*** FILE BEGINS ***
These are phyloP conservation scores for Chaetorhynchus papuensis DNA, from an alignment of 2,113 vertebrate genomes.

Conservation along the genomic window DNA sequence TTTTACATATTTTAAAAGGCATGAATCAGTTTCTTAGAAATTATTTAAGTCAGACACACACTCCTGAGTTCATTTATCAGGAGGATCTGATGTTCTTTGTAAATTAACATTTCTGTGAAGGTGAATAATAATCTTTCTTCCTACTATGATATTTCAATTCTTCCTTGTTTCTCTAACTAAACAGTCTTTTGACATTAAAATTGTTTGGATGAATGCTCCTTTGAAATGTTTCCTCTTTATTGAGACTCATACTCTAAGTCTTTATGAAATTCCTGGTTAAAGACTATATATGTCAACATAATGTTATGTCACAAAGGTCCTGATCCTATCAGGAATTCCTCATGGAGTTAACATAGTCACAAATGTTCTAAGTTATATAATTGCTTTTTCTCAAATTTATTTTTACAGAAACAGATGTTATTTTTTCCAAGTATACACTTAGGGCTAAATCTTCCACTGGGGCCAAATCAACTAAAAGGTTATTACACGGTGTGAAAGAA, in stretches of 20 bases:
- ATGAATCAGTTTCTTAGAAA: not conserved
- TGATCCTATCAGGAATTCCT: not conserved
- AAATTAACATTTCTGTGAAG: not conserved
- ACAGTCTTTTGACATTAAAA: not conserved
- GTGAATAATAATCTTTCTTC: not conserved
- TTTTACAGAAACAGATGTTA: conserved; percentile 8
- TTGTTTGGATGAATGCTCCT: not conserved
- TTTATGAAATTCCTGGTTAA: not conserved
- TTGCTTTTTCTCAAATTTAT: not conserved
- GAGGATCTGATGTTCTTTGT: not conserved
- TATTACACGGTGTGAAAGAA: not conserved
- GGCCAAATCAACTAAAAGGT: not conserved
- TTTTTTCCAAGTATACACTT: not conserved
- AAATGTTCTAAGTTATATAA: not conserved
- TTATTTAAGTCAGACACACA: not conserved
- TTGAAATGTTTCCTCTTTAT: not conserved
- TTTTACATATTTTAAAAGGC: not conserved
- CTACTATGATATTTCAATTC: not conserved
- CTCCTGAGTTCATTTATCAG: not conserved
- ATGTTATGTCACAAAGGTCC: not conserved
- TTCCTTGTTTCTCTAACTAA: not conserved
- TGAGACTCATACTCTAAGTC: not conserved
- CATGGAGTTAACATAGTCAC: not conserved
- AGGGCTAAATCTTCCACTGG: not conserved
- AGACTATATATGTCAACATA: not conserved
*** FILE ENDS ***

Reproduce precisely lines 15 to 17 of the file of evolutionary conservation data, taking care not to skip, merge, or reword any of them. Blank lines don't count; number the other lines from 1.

- TTTTTTCCAAGTATACACTT: not conserved
- AAATGTTCTAAGTTATATAA: not conserved
- TTATTTAAGTCAGACACACA: not conserved